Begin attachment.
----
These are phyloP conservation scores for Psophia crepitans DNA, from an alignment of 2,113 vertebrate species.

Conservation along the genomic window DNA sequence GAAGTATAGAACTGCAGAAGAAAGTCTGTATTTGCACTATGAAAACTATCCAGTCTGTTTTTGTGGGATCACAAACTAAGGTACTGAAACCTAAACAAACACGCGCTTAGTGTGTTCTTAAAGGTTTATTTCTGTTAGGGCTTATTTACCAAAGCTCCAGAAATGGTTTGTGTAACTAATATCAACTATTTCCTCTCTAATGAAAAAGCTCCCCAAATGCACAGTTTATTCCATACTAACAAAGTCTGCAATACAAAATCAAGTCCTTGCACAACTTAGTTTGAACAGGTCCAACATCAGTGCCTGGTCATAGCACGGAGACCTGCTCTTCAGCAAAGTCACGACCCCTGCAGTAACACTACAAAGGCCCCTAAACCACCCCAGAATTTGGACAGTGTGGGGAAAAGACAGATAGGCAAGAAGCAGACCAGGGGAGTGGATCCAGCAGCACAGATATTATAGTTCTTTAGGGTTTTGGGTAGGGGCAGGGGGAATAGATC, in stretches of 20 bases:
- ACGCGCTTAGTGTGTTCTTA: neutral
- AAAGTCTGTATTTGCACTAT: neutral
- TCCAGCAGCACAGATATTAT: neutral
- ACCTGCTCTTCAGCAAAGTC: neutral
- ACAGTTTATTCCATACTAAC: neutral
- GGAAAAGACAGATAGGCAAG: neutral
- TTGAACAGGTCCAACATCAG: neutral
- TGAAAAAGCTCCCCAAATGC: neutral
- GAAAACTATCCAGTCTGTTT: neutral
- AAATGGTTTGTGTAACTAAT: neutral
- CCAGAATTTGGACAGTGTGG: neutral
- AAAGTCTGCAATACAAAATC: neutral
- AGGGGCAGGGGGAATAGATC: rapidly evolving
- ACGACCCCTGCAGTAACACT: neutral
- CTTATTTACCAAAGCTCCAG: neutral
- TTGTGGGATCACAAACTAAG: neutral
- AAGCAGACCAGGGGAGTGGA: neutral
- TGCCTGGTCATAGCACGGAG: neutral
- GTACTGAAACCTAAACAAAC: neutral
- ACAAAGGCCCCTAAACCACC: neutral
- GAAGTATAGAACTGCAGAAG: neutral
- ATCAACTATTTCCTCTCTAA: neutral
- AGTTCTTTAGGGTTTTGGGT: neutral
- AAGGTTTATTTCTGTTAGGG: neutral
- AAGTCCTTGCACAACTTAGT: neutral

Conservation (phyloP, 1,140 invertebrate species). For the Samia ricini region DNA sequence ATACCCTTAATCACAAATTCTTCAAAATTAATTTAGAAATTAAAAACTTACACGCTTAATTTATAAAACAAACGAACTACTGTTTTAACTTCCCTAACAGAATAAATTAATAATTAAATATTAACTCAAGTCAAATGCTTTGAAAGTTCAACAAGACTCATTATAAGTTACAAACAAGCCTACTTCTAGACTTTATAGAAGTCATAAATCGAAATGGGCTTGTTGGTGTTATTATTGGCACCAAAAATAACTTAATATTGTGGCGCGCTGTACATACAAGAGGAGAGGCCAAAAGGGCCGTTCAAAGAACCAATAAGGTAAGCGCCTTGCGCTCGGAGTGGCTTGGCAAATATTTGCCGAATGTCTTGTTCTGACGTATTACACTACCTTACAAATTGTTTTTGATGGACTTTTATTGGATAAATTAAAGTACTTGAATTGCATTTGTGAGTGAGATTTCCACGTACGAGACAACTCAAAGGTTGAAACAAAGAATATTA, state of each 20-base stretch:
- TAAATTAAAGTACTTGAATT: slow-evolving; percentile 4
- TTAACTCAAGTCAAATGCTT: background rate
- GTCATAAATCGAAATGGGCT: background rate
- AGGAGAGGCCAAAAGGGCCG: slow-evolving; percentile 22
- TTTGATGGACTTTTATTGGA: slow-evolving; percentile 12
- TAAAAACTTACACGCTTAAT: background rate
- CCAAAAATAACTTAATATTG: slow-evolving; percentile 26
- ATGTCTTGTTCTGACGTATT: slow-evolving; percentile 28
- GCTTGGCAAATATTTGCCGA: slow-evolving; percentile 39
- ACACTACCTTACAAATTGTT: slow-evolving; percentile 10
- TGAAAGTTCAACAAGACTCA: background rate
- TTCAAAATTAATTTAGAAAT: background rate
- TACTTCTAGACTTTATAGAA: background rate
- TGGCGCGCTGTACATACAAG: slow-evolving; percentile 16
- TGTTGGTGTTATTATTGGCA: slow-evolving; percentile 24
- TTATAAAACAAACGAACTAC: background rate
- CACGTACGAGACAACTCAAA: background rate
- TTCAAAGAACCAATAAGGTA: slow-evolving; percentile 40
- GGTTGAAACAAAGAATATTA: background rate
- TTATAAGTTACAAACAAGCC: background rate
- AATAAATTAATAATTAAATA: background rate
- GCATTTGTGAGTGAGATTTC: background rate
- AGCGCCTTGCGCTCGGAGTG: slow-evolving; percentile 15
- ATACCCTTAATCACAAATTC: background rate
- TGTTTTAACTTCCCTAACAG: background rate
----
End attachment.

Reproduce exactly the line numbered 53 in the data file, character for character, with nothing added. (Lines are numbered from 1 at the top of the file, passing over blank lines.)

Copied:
- TGTTTTAACTTCCCTAACAG: background rate